It’s one hour into the afternoon shift at UPS Worldport on a Friday. During peak holiday shipping season. About one hour before Louisville is expecting to get slapped with the worst ice storm since 2009 (and two hours before one of the most harrowing drives I’ve ever made).
But inside Worldport, everywhere you look, people are calm.
Even though there are 155 miles of conveyors in the enormous building — enough to take you from Louisville to Lexington and back — it’s pretty quiet.
Not at all what I expected.
Jeff Wafford, UPS strategic communications, is taking me on the tour. He says reporters often ask him to show them the chaos, especially this time of year. But even though UPS is moving between a million and a million and a half packages a day, it’s “controlled and calm,” Wafford says. “Everybody has a purpose.”
A package moves though Worldport in about 36 minutes. And it’s touched by human hands twice — in the off-load and the on-load of the tractor trailer or airplane container. Otherwise it’s all scanners and conveyors.
Worldport has a central core building, where all of the sorting is done, and five wings, where packages are loaded and unloaded. That’s 5.2 million square feet of floor space under one rooftop. The building is designed to move 416,000 pieces per hour. Should the company ever decide to add another wing — the building was built with growth in mind — that would up the processing potential to 498,000 per hour,
A lot has changed since Worldport opened in 2002 and since Wafford started working as a package handler 13 years ago. Back then they had to memorize zip codes. “A package got touched five or six times,” he says.
Even more has changed since operations manager David Cohen started with UPS 27 years ago. At that time, almost nothing was automated. “You were the automation,” says Cohen.
Another big change in recent years, especially this time of year, is the rise in business-to-consumer shipping. Indeed a huge number of the packages that streamed by were from Amazon, Zappos, the Vitamin Store, Best Buy and other online retailers. Oddly, we saw the same children’s drum set twice.
“Must be a good deal,” said Wafford.
Backcountry.com, an outdoor retailer, was clearly having a bad day with their label printer. I saw three packages end up in the mislabeled pile where they have to be touched a third time by a worker who scans the barcode on the package with a scanner on a ring on their finger. A new barcode sticker pops out of a printer on the worker’s hip. They replace the bad sticker with a good one and send the package back on its route.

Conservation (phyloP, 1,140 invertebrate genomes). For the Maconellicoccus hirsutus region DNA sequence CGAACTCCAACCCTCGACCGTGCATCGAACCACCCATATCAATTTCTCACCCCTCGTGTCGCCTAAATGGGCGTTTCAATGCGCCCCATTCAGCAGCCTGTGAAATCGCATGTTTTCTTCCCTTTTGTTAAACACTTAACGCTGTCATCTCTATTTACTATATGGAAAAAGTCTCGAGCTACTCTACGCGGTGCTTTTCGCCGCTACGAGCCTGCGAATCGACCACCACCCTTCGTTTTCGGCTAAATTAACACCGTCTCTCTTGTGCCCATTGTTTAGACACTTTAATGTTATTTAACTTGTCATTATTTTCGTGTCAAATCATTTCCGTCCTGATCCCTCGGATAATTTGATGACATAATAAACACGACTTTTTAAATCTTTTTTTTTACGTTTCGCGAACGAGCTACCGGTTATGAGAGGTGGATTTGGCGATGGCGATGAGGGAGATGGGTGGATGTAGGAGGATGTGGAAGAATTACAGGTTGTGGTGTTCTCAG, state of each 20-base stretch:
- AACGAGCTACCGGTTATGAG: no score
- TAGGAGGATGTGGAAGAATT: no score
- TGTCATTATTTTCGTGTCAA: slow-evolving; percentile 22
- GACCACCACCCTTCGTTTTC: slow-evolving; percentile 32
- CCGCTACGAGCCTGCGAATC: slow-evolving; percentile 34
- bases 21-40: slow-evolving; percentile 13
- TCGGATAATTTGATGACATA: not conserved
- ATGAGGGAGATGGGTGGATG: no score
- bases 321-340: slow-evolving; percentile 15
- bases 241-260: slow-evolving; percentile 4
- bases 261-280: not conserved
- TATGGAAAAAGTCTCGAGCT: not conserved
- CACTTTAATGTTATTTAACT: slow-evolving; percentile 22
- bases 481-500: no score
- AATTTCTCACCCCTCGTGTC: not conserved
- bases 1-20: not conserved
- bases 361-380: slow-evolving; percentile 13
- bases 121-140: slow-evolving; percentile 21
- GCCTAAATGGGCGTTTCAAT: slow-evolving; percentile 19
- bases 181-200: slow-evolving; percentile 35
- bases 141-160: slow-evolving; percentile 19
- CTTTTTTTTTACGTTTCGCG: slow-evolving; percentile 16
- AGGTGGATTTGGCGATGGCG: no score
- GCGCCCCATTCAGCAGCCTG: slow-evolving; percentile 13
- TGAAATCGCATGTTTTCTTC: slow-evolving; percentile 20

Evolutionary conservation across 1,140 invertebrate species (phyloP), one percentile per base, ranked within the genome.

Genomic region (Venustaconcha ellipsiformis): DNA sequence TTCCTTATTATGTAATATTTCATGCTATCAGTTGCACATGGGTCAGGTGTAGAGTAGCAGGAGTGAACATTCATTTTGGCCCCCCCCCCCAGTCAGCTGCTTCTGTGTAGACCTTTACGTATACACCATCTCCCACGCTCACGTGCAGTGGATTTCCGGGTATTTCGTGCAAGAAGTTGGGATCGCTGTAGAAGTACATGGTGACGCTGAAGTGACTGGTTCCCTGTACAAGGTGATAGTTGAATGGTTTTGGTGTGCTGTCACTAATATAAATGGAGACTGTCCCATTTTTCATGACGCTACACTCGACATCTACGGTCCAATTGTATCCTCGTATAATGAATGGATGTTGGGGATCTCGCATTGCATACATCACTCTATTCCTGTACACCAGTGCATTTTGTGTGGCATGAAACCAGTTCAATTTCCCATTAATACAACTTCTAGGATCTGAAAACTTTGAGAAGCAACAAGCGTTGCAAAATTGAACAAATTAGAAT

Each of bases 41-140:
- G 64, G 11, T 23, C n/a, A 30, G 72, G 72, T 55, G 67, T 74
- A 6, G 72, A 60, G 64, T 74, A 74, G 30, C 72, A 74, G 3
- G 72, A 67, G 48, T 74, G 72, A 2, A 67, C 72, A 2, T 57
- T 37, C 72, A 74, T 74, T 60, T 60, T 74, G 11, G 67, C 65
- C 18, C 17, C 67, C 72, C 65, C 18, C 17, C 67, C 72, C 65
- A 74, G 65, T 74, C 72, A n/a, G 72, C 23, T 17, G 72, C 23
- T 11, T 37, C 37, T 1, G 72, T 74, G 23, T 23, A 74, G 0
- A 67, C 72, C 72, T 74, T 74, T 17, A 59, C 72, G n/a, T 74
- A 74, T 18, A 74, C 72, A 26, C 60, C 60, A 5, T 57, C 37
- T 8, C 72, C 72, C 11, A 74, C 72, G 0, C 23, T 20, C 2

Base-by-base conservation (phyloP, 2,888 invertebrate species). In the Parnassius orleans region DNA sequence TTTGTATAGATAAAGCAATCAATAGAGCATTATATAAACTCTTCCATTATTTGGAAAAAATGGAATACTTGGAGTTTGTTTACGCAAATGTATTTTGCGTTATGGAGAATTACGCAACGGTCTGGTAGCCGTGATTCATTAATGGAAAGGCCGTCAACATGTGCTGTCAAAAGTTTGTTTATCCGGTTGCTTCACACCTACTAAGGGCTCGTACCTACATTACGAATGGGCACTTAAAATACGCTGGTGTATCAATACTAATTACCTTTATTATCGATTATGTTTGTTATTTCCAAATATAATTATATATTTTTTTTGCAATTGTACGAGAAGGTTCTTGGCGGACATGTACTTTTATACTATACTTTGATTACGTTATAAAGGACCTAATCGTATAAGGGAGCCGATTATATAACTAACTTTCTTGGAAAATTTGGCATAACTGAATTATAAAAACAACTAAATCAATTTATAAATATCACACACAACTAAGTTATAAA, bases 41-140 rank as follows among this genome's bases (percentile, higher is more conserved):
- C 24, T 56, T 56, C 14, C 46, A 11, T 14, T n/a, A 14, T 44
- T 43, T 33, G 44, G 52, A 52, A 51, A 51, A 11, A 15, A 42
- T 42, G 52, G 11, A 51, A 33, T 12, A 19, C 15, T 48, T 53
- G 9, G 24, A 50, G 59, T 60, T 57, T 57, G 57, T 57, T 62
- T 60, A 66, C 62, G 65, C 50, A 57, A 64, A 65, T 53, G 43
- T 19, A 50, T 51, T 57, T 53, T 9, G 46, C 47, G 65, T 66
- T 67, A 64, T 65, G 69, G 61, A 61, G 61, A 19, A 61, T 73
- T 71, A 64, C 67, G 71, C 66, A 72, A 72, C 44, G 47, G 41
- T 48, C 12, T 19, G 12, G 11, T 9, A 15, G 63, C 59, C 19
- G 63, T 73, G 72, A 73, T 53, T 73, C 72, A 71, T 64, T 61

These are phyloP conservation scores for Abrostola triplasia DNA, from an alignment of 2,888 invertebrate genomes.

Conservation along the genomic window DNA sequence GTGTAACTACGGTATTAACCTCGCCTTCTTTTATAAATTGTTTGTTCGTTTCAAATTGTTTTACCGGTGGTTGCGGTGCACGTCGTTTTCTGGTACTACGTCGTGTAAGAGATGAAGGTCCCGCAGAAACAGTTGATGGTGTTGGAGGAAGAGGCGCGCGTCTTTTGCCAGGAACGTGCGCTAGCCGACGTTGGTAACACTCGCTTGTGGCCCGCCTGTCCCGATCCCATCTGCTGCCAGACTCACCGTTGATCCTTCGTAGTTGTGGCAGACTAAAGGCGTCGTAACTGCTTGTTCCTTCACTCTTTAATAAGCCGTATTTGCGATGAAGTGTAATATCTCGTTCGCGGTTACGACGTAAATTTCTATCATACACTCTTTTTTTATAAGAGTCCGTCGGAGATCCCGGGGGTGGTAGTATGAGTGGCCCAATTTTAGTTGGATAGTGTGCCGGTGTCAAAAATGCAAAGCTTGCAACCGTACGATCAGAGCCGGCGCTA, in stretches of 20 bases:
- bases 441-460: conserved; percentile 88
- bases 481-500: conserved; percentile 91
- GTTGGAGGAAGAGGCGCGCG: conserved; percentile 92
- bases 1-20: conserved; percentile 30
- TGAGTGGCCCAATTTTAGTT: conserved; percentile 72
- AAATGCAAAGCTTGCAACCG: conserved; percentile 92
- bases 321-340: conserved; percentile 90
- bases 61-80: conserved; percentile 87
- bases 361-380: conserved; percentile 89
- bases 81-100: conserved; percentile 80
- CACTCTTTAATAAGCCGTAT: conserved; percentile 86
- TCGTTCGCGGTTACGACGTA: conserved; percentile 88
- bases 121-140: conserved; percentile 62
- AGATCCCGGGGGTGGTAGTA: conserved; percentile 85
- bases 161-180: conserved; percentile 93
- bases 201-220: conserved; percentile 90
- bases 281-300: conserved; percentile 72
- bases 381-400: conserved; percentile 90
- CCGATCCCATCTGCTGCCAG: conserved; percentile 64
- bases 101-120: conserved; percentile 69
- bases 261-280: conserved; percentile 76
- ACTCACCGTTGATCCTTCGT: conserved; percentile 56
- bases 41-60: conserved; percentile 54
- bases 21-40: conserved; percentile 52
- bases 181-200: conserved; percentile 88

It takes all of 10 seconds. But it’s this kind of thing that makes UPS operations nuts.
So nuts, in fact, there is a department at UPS that is on conference calls with big shippers every day, telling the big shippers how they can do their jobs better so UPS can deliver the best value to those companies.
It’s not unreasonable to think Backcountry.com got a call fussing at them about their printer problems.
There’s a UPS package test lab in Chicago that helps shippers design better packaging for their products. There’s a shake table that simulates a ride in a UPS van. There’s a little guillotine-type contraption that tries to dent the boxes. They perform drop tests.
Still, stuff happens.
The first workstation I’m shown in Worldport is manned by people repackaging packages. This particular shipment got a little water on it, so they’re repackaging each box and inspecting the contents.
Here’s a helpful hint from the pros: Make sure you always put an address label INSIDE the box you ship. If there’s a problem with your shipping label, they’ll look inside for an address. “You’ll never even know it and it will still get there on time,” said Jim Mayer, employee communication at UPS.
Working for UPS has a lot of perks.
Wafford took advantage of UPS’s Metropolitan College program, which provides tuition benefits, book reimbursement, bonuses, and more to employees who work overnight air operation (third shift, Next Day Air). If you work that specific shift, UPS pays 100 percent of your tuition to the University of Louisville or Jefferson Community and Technical College, with no commitment required.
Wafford says it’s a win-win for Louisville and UPS, even if the employees terminate their employment when they graduate. UPS gets committed employees for at least four years; Louisville gets a more educated workforce.
Wafford majored in communications. But he stayed around.
Since Worldport opened, 158 companies have cited UPS as a reason they moved their company to Louisville, said Mayer.
UPS is the biggest employer in Louisville with around 20,000 total jobs. They add around 1,300 seasonally, starting in September and ending in January. Seasonal employees are paid $8.50 an hour and offered an incentive of $100 weekly.
All UPS package handling jobs are part-time, 20-to-30 hours a week. But this isn’t a sleazy attempt to get out of taking care of their employees. Wafford is quick to tell me these may be “part-time wages but full-time benefits.”
The shortened shipping season this year — 17 days, last year there were 23 days between Thanksgiving and Christmas — has definitely altered the rhythm of the work, says Wafford. The weekend before Christmas is called Super Weekend, and it’s all hands on deck.
But the biggest shipping day will be Dec. 23 when 8 million packages will pass through Worldport that day.
Likely, some of my own.